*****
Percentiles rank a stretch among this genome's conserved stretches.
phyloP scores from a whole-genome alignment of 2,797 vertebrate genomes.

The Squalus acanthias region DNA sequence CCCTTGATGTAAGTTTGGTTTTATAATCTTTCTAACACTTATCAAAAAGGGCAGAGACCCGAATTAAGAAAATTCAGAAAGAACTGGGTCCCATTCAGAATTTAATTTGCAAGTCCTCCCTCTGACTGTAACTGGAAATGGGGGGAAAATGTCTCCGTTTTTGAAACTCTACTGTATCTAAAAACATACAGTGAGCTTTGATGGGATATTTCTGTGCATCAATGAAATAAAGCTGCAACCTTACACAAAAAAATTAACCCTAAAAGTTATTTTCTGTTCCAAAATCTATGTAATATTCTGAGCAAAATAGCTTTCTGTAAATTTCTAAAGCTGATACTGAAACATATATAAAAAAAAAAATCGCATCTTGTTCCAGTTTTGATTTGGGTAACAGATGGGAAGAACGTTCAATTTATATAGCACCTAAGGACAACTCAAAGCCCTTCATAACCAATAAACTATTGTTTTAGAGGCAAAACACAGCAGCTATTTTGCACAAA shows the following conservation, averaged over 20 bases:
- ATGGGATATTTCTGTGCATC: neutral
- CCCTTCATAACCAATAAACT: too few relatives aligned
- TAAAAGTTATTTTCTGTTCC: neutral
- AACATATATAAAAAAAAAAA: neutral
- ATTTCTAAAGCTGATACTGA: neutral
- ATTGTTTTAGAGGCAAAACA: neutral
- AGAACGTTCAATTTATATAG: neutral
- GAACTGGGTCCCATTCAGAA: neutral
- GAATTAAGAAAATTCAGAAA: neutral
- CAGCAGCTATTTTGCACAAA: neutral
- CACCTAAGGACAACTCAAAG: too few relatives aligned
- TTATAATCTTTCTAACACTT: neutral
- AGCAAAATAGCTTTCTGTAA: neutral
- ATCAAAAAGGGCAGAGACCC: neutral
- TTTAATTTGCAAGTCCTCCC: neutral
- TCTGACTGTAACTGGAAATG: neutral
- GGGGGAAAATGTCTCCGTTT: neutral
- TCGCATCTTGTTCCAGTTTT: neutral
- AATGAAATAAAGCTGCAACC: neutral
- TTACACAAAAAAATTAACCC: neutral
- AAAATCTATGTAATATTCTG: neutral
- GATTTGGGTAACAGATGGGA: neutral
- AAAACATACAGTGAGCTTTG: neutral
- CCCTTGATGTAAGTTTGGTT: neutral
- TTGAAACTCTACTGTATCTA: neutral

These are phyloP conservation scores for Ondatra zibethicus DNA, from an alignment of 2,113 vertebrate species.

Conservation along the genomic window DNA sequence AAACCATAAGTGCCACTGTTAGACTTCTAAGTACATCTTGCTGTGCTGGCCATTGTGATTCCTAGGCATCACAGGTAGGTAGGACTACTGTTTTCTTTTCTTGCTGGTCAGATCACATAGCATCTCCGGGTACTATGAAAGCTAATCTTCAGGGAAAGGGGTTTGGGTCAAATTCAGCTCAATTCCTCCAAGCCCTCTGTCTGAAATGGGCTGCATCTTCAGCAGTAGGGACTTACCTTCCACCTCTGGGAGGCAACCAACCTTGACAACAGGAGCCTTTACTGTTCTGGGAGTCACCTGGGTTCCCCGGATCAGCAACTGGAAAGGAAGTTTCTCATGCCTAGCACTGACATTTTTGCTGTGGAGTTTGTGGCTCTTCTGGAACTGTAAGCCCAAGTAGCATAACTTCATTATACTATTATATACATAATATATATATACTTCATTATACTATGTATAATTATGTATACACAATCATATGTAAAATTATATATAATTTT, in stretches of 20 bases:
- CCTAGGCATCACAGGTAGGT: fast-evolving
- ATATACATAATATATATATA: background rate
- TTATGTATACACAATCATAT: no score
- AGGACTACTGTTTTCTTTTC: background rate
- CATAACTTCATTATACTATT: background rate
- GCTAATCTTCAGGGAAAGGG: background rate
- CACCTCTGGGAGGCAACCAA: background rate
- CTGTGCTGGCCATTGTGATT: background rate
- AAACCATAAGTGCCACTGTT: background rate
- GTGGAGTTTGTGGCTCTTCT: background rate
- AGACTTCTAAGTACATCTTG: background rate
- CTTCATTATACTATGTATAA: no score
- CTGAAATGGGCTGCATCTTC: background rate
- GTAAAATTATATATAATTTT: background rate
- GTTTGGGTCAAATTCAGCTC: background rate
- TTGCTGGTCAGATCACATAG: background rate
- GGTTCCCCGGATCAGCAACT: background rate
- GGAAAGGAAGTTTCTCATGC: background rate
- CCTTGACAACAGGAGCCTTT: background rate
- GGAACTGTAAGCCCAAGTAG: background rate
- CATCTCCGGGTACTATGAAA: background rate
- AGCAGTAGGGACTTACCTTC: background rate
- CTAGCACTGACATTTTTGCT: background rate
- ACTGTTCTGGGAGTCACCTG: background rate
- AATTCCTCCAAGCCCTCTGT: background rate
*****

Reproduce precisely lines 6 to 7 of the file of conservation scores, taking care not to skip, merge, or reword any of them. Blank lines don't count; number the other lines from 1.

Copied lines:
- TAAAAGTTATTTTCTGTTCC: neutral
- AACATATATAAAAAAAAAAA: neutral